The authors also criticize “the rising economic and political power of corporations,” which has allowed them “to gain at the expense of ordinary people, consumers, and particularly workers. At its worst, this power has allowed some pharmaceutical companies, protected by government licensing, to make billions of dollars from sales of addictive opioids that were falsely peddled as safe, profiting by destroying lives. More generally, the American healthcare system is a leading example of an institution that, under political protection, redistributes income upward to hospitals, physicians, device makers, and pharmaceutical companies while delivering among the worst health outcomes of any rich country.”

Other critics of modern-day U. S. capitalism include Pope Francis, who has criticized modern-day capitalism as “unjust at its root,” and Pulitzer Prize winning economist Joseph Stiglitz. In his People, Power and Profits: Progressive Capitalism for an Age of Discontent (2019) Stiglitz argues for a more “progressive capitalism,” one that would recognize a “moral or transcendental ethic” and seek not just profits, but also the common good.   

In a 2016 talk Sanders raised the question, “How moral is our economy?” In his 2020 campaign he indicated that our present Trumpian economy, which favors the rich, furthers inequality, and despoils our environment, is immoral. 

Douthat suggests that Bernie’s criticism of capitalism is “losing the battle for the future of the left” because modern-day U. S. capitalism is indifferent to the protesters’ “purge of Confederate monuments” and that corporations can respond to police brutality criticisms by condemning racism without adopting the type of “transcendental ethic” that Stiglitz, Pope Francis, and Sanders are urging.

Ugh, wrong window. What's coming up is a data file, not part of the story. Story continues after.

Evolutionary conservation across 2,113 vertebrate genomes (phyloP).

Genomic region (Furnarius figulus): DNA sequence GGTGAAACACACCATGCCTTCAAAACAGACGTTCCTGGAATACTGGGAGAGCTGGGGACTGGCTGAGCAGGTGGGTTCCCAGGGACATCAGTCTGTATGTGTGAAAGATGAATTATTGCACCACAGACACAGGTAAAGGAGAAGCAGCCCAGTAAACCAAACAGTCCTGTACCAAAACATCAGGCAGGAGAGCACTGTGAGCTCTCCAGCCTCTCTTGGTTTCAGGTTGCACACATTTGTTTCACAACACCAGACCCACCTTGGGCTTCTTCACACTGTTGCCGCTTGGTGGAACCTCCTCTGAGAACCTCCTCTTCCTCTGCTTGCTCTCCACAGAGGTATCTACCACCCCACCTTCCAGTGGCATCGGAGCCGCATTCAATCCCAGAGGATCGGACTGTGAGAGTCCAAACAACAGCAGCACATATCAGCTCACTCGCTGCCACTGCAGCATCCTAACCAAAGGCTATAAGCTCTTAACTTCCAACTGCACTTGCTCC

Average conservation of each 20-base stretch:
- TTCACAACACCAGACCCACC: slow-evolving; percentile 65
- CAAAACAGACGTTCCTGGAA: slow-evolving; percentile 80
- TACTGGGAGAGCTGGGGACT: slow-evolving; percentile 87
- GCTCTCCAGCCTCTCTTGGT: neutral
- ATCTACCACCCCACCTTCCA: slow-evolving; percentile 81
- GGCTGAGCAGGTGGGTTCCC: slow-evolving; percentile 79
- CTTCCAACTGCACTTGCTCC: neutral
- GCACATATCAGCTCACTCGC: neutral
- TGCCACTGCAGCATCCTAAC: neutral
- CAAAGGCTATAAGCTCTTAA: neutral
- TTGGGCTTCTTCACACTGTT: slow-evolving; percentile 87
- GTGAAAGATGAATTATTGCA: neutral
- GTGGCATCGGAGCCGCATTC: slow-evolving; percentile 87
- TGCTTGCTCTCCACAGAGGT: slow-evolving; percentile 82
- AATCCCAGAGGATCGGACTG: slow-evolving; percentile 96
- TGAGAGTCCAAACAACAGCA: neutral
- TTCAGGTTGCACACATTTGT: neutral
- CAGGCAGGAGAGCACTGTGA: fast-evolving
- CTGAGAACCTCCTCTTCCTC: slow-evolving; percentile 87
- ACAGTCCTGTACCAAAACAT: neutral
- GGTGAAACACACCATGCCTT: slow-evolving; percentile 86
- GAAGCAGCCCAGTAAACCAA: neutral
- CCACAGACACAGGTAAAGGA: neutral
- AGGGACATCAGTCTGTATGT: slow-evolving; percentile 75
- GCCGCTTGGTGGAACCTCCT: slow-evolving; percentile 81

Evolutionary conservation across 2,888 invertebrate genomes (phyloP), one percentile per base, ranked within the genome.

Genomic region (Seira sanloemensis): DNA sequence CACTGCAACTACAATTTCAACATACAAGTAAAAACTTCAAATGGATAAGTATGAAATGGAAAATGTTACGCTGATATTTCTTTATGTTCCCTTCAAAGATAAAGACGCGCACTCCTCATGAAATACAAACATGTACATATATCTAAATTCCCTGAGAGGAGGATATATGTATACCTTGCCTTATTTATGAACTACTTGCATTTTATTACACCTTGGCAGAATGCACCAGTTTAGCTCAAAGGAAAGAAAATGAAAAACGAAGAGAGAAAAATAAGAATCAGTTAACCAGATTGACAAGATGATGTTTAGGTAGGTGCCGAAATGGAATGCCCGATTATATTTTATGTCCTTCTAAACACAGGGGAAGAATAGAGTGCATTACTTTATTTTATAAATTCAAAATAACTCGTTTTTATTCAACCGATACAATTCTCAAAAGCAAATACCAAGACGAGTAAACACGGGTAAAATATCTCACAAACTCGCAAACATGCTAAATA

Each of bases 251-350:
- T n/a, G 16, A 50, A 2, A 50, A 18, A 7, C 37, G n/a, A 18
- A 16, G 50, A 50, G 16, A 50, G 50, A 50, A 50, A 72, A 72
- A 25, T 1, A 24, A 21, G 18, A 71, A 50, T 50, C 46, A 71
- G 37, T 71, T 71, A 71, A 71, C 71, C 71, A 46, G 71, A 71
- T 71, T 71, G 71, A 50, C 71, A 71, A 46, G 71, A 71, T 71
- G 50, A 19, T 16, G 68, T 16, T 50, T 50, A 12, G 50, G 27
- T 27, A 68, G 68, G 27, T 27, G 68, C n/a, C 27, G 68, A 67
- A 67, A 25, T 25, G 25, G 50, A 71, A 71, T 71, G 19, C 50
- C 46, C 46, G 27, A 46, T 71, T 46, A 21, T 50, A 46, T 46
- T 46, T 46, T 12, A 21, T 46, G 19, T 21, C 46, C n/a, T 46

In an early 2020 HNN op-ed Gary Dorrien wrote that “Sanders lines up with FDR, Martin Luther King Jr., and Catholic social teaching in believing that real freedom includes economic security.” And, indeed, Martin Luther King, among others, perceived the necessity, as Michelle Alexander has written, of “openly critiquing an economic system that will fund war and will reward greed, hand over fist, but will not pay workers a living wage,” and he ignored “all those who told him to just stay in his lane, just stick to talking about civil rights.” In one of his better speeches, at New York’s Riverside Church in 1967, he said, “we must rapidly begin the shift from a thing-oriented society to a person-oriented society. When machines and computers, profit motives and property rights, are considered more important than people, the giant triplets of racism, extreme materialism, and militarism are incapable of being conquered.”

Douthat may be right. Present-day protests may make corporations less racist without affecting their essential nature. They were able to digest, and even profit from, the hippies and protesters of the 1960s and early 1970s--after all, at some point young adult protesters had to earn money and where else were they going to do that except within the U. S. capitalist economy?

Nevertheless, protesters and leftists in 2020 will be mistaken if they forget and fail to heed Bernie’s criticism of today’s corporate capitalism. Like that of MLK, Stiglitz, and Pope Francis, it contains much wisdom.